FROM Jeffrey Michael
As Reality of Bankruptcy Hits, Stockton Grapples with Hard Decisions The San Joaquin Valley City of Stockton got the very worst of the foreclosure crisis. Ten percent of Stockton's families lost their homes, business declined and tax revenues dried up. Monday, a federal judge ruled that Stockton was eligible for bankruptcy protection , and last night's city council meeting wasn't over until 2 o'clock this morning. San Bernardino, Compton, San Jose and Watsonville are all watching closely to see what happens to Stockton's pension obligations.
Stockton Files for Bankruptcy: Who's Next? Earlier this week, we heard that the City of Stockton was into mediation with creditors and public unions, but no agreement was reached in time to avoid bankruptcy. Last night, the City Council adopted what it called " a survival budget ," making Stockton the largest American city to seek protection from creditors and unions in US bankruptcy court.
Terrorism and tweets, hate speech and murder Just days before an election, Britain is coping with a rash of deadly terrorism, and Prime Minister Theresa May is on the defensive. And again today, President Trump has tweeted criticism of the Mayor of London. Later, a double murder in Portland, Oregon has revealed the ugly past of a supposedly “progressive” city. One immediate question: is “hate speech” protected by the First Amendment?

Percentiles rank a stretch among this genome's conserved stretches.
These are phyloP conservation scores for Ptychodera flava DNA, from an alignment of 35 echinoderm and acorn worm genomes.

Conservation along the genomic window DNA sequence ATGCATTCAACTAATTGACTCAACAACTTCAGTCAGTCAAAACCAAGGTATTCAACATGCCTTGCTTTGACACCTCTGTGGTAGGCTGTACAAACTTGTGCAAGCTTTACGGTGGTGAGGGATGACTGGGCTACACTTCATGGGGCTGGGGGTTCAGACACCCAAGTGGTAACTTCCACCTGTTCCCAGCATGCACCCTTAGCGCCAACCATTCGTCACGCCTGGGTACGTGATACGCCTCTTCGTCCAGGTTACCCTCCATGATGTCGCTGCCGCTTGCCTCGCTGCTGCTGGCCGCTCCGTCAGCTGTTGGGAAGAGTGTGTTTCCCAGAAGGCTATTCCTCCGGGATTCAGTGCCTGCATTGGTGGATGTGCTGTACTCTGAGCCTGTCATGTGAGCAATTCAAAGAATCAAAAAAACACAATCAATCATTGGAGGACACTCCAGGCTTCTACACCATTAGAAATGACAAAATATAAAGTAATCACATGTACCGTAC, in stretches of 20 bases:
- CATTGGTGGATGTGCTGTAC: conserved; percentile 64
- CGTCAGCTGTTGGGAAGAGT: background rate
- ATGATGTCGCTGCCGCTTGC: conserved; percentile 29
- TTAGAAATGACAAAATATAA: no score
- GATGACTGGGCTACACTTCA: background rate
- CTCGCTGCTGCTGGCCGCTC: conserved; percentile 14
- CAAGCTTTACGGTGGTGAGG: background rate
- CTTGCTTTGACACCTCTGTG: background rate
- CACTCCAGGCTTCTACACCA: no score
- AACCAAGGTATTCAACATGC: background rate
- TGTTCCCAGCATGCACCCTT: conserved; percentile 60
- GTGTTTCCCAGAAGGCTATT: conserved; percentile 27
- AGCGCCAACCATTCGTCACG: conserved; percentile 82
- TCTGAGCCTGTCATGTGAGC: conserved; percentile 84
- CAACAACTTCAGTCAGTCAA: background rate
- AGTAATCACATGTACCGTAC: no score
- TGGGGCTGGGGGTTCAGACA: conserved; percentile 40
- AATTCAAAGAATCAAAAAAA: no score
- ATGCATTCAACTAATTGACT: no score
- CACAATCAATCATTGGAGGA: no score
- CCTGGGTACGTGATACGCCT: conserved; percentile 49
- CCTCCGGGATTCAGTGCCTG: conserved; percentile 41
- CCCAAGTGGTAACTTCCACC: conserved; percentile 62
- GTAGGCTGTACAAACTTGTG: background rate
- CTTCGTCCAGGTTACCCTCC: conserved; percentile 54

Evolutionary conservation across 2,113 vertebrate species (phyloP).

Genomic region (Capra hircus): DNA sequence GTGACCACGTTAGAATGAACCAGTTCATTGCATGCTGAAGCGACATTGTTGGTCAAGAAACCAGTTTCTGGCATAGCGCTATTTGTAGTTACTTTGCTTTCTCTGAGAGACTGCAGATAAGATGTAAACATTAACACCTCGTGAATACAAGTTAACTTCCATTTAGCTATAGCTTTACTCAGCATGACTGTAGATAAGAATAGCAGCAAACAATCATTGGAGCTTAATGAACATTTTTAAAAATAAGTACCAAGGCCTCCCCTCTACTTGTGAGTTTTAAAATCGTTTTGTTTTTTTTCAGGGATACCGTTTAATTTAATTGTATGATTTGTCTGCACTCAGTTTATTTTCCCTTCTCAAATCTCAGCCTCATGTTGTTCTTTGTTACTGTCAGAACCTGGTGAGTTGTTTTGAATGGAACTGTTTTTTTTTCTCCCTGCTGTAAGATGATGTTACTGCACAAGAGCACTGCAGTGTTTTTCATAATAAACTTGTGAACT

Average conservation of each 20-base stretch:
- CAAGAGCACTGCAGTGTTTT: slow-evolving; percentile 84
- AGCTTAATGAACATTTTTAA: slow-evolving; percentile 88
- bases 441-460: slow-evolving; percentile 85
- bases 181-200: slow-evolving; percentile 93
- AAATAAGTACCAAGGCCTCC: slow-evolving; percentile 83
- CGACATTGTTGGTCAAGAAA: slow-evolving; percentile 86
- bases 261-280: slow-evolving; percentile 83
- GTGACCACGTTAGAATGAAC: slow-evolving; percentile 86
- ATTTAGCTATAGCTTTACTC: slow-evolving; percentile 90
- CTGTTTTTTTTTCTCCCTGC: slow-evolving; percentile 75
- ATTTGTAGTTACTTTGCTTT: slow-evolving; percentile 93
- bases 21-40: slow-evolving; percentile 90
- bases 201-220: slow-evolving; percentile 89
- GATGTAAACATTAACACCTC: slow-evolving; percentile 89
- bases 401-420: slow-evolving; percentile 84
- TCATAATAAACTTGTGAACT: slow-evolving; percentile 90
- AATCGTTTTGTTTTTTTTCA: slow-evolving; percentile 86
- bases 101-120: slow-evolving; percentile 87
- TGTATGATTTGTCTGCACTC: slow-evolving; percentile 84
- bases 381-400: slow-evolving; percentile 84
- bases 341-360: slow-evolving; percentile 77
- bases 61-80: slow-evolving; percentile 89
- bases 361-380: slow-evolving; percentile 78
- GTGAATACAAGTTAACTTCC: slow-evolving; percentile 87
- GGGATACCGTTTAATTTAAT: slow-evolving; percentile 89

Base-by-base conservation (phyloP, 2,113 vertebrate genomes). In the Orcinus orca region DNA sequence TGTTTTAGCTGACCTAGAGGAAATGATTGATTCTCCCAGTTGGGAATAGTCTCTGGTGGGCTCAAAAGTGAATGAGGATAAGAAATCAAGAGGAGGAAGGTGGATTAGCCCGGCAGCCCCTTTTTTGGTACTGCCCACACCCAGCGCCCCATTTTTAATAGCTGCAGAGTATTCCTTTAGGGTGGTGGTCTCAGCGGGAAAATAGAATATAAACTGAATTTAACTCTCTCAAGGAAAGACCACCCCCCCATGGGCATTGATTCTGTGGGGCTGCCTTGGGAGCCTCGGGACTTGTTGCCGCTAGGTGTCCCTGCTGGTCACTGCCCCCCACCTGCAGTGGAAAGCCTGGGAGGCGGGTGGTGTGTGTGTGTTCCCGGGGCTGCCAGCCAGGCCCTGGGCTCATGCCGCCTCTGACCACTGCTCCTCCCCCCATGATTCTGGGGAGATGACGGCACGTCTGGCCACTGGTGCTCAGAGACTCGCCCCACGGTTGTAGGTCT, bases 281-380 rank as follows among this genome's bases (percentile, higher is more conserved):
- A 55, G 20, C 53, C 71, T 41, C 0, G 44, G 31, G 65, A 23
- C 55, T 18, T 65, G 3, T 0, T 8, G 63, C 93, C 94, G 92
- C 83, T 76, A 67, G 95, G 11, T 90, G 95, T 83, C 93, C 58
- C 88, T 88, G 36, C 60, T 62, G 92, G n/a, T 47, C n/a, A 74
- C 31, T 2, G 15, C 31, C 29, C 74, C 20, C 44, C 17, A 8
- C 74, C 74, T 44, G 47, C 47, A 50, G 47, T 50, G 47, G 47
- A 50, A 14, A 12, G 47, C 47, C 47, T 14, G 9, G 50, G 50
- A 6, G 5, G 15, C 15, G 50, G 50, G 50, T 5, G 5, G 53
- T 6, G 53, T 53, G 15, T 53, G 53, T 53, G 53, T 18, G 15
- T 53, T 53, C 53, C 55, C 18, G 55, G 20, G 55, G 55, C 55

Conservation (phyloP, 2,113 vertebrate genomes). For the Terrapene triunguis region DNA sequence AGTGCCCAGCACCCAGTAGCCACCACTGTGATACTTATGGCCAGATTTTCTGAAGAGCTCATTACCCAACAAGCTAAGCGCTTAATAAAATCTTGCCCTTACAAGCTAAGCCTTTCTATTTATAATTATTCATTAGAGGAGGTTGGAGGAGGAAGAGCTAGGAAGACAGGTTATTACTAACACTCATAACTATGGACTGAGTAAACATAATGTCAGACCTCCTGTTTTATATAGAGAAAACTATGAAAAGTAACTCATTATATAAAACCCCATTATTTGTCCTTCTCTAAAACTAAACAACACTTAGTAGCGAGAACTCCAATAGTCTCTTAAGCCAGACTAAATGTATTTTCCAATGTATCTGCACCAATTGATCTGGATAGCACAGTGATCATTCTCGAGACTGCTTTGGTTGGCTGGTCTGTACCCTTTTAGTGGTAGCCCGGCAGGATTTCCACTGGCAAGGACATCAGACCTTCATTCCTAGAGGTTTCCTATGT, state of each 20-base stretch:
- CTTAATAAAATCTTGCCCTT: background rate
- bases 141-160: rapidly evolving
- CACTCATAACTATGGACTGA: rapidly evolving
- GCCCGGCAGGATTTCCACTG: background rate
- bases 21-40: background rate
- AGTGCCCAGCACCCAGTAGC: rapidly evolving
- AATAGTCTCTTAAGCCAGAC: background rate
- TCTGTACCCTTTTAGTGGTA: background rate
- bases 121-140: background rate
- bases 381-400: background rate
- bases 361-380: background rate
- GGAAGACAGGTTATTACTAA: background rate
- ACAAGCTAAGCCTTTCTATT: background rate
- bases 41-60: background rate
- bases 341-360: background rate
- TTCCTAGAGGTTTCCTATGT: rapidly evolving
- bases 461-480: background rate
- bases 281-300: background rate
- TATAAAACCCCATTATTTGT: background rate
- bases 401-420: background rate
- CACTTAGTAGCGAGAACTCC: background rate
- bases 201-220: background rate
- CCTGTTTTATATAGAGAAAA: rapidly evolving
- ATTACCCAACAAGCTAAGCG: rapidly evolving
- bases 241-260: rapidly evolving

Trump's 'America First' goes missing abroad In the Middle East, President Trump is changing some policies of the Obama Administration—and reversing his own campaign attacks on Islam as a religion that "hates us." We hear about his visit to Saudi Arabia and what's at stake for the rest of his foreign excursion.
Replacing Obamacare: Now you see it… now you don’t As the Senate deliberates replacing Obmacare, health coverage for millions of people is at stake. There've been no public hearings, and a draft measure won't be made public. Is the House version so unpopular that that Senate is hiding a version that looks much the same?
Trump plays scolder-in-chief with NATO allies At the opening of NATO’s dramatic new headquarters in Brussels today, President Trump acknowledged that Article 5 — promising that “an attack on one nation is an attack on all” -- has only been invoked one time: in the aftermath of September 11. But the President failed to provide what 27 other Alliance members have been waiting for: a re-commitment by America’s new leader to Article 5. Instead, they got a scolding.